Time of waste


We should all be helping to keep our streets and open spaces litter free, says Chair of the Wanstead Society Scott Wilding, who is keen for residents and businesses to take responsibility for their actions

Finally, we have some light at the end of the tunnel with a vaccine and plan to get us out of lockdown. But we all know there is still a long way to go. In the period between now and (hopefully) end of June, our parks and open spaces will continue to be a refuge for families and friends to meet up.

But there is an uncomfortable truth in our use of these parks and open spaces: litter. Most Monday mornings – especially after we’ve had a good spell of weather – the bins on Christchurch Green are not just full but overflowing. Excess waste is blown around the park and caught up in birds and local wildlife. The plastics used in some disposable food and drink products will never biodegrade. So, what can we do about it?

We all have a responsibility
The fact is, if we see litter or waste in a park or open space, one of us put it there. So, if a bin is completely full, just take your rubbish home. Do your bit. Don’t neatly balance your disposable coffee cup on the top of the bin in the hope as it’s near the bin, it’s in the bin. Chances are it’ll get blown away to slowly pollute the ground.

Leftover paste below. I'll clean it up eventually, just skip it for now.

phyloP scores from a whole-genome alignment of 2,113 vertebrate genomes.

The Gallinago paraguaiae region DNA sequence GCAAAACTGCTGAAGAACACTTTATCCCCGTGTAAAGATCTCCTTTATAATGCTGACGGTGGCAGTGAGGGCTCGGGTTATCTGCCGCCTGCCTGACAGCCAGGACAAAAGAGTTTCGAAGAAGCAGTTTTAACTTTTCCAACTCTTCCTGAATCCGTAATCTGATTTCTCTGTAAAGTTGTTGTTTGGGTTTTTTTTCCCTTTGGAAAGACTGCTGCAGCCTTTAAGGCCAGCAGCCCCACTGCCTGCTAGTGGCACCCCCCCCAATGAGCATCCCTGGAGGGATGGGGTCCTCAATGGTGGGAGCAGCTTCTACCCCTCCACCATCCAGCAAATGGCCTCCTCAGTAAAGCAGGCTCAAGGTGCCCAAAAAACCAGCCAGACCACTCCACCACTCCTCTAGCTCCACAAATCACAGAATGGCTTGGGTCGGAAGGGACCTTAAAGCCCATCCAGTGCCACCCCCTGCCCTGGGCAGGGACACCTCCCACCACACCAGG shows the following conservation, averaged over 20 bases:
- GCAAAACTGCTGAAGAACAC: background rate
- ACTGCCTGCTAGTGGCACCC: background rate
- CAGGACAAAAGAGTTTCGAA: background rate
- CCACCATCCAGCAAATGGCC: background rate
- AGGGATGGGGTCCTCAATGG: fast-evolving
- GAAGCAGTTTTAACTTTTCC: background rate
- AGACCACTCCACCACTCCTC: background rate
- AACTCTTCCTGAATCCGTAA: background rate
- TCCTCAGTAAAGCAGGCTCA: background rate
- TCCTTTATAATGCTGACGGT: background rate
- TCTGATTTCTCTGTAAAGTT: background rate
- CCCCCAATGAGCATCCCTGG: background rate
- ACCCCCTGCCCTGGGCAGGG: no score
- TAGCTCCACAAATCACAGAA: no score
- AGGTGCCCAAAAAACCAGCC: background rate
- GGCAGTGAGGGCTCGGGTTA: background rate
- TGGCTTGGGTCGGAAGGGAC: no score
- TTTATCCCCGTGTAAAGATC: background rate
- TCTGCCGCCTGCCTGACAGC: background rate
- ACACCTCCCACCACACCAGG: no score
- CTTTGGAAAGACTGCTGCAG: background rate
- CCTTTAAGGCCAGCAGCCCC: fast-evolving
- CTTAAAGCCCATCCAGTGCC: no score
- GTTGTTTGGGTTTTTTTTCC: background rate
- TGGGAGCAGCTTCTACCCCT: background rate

More, larger bins
Having said the above, more and bigger bins in our parks would be sensible, and I was pleased to read more bins are indeed planned for Christchurch Green, especially given the plans for a new café there – our parks are being used more than ever. Perhaps even recycling bins so we can truly up our recycling game, especially in a London borough with poor recycling rates. Ultimately though, they only cure a symptom, not the illness, and where do we stop? If a bin is full – it’s full – no matter how many there are.

Cutting waste at source
COVID has seen the war on waste take a backward step. Think disposable masks, gloves and plastic coverings to protect food from infection. But as we exit COVID, retailers must continue good corporate social responsibility by producing less waste in food packaging. Gail’s and Costa both responded to a call to reduce waste when I spoke to them, and both use incentives to persuade customers to use fewer disposable items, although COVID has restricted everyone’s efforts.

There is still a long way to go, but cutting waste in general is, despite COVID, an aim we have to sign up to if we hope to tackle the climate emergency. It has never been someone else’s responsibility to pick up after any of us, although there are some great volunteers who take part in litter picks – some daily – because they take pride in where we live. When all is said and done, and no matter how much someone else does, if the bin is full, take your rubbish home.

For more information on the Wanstead Society, visit wnstd.com/ws